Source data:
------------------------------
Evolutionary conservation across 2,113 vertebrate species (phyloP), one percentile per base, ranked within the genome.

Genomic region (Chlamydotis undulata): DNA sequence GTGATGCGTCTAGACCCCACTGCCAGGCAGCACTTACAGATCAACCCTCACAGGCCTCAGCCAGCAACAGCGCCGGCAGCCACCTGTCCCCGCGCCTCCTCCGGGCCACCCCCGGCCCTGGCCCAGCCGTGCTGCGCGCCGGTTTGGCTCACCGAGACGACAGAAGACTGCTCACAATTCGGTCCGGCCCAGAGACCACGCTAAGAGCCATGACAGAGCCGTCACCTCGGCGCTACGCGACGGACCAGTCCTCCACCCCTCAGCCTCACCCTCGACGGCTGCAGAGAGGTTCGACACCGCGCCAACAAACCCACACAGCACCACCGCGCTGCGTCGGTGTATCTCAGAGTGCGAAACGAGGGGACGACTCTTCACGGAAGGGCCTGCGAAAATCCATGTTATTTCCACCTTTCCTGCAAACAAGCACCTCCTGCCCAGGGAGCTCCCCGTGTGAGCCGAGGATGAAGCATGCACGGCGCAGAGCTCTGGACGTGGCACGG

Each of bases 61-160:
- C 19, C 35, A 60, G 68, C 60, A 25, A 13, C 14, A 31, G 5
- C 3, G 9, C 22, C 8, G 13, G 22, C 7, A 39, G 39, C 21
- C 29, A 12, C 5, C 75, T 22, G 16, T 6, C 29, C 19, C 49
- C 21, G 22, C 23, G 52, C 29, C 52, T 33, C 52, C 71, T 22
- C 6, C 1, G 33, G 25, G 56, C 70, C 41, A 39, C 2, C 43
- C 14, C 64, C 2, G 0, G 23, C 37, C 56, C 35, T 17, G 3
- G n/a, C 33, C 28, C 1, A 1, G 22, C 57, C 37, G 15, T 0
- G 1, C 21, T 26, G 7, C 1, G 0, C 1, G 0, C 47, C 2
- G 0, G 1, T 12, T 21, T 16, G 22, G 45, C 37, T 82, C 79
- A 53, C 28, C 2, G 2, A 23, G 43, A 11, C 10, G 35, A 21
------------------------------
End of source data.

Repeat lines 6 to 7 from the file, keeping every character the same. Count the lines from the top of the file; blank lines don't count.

- C 29, A 12, C 5, C 75, T 22, G 16, T 6, C 29, C 19, C 49
- C 21, G 22, C 23, G 52, C 29, C 52, T 33, C 52, C 71, T 22